Meet the UrbanLink Team: Luke Todd

Meet the UrbanLink Team: Luke Todd

Meet the UrbanLink Team: Luke Todd

Hello to all! I’m LukeTodd, the in-house web developer at UrbanLink Group. I’m the latest addition to the team, and I’m excited to bring fresh ideas and development techniques to the organization.


My interest in coding started by learning from my dad. He was one of the first people I knew that was interested in web development and started his career at the turn of the Internet Age. Initially, I grew up being very interested in sports (especially hockey) and being active but have always been interested in being creative and seeing visual results. So, as a compromise, I turned to development.


Photo by Markus Spiske

Real Problem Solving

One of the biggest reasons I got so interested in development was because it involves real problem solving, similar to processes involved in mathematics. I’ve always enjoyed math and science in school but also wanted a creative outlet. So web development was a natural attraction. By incorporating critical thinking and concept visualization into my daily work, I found coding very enjoyable and rewarding.

By incorporating math and science concept to be creative, the profession became more than just a job. It has become a passion. Contrary to many beliefs, developing isn’t just learning to write code – it's creating a process and knowing how to apply it. It’s very non-linear and a big component is problem-solving. For me, it's especially enjoyable because it allows me to develop a creative product without using graphics software or techniques.

Continuous Learning

Starting a new project is unique. No project is ever the same. I get inspired by being part of online communities like Github. That’s where a lot of personal and public projects are available (if the developer sets it to open view). Think of it as a social platform for developers. That’s where I can view other people’s work, recommend changes, or just get inspired to make or re-create a project.

Most recently, I graduated from a developer school called Boise Codeworks. That’s where I attended a 13-week course, every day from 9 am to 5 pm, to really get the latest and greatest developer training. It allowed me to focus on coding daily. It’s more focused and real-time than a traditional four-year degree because there is constant change in the industry.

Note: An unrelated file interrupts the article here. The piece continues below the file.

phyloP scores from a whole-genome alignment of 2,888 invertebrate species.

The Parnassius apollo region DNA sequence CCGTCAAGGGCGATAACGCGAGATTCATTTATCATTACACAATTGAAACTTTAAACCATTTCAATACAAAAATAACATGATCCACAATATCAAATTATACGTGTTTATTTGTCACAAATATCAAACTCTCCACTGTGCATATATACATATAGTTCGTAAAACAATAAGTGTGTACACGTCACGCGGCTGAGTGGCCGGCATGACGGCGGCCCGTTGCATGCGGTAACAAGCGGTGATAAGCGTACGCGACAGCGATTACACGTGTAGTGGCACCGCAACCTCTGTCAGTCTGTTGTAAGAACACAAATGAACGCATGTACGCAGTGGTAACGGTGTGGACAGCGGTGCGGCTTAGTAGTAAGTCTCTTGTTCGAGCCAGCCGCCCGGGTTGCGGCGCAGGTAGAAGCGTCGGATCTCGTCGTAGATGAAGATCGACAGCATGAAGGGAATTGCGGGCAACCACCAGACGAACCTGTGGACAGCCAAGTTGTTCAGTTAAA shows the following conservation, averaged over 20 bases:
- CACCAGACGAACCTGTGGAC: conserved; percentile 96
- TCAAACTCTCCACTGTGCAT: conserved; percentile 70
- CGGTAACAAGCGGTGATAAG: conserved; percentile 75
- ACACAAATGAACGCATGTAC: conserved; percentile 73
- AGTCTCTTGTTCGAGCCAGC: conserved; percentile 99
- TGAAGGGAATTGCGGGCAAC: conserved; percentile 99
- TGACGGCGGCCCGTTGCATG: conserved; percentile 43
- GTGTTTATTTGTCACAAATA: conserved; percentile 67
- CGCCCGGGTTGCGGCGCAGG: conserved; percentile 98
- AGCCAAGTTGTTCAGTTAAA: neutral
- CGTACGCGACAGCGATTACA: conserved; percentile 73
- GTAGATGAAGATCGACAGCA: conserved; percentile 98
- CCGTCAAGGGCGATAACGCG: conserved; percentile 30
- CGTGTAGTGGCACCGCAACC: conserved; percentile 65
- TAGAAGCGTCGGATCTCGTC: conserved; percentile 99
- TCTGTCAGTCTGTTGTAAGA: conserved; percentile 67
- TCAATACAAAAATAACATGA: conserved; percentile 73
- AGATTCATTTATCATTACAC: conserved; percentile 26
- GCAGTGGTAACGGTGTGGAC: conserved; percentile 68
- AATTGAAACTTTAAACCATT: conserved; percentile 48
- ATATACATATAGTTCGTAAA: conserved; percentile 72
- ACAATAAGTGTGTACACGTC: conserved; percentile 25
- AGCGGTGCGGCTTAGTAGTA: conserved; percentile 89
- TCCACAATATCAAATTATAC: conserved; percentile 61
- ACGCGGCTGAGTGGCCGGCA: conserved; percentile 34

That’s also where I've developed a networking channel and support. I participate in a daily chat on Slack where developers share advice or ask for input during their projects. It’s a unique and collaborative group that is very valuable for me.

I'm also part of a larger network of developers called Boise Software Developers Group. The group has been hosting networking meetups in the valley for 20 years, hosting a variety of tech topics each month. The public group includes over 800 members and offers discussions focused around design patterns, industry best practices, and architecture.

Exercising Knowledge

Game logic is also a good way to gauge knowledge. One of the most recent projects I’ve started involved game logic — in particular, the game of ZORK. The first version of the game was written in the 70s and used the MDL programming language. I became intrigued by the game because it made me build code for each specific action. For those who have played, it can bring a sense of nostalgia relating to childhood.

I started developing my own version of the game called Madhouse using C# (pronounced C sharp), which is a secondary language. The programming language is helpful with games like ZORK but is also used to design web forms and applications. If you're interested in playing, I've built some interfaces into the game to help you implement basic requirements.


Forging Ahead

If I’m being completely transparent, developing can be a frustrating field. Many developers feel like they're unqualified at times and sometimes experience imposter syndrome. The best thing to remember, though, is to be confident and optimistic. Relying on others for advice is also helpful.


For anyone who’s thinking of the ever-evolving world of being a developer, be certain that it’s for you. The industry is fast-paced, not easy, and requires you to understand that you won't know everything. Start by looking at resources online like Free Code Camp where you'll learn the three big components of development – HTML, CSS, and Javascript. Get involved in developer communities where you’ll be challenged, but also network with others and grow.


Applying Knowledge

Being part of a developer group, I always stay on top of current topics. It’s fun to look at both because the group is diverse, ranging from students to experts. Away from the group, I still find ways to be challenged. I’m excited about the future and to be able to learn, grow, and create for UrbanLink Group.

Think your company can benefit from a web revamp or refresh? I’m happy to provide more details on ways we can work together. Get in touch today!

Tell me More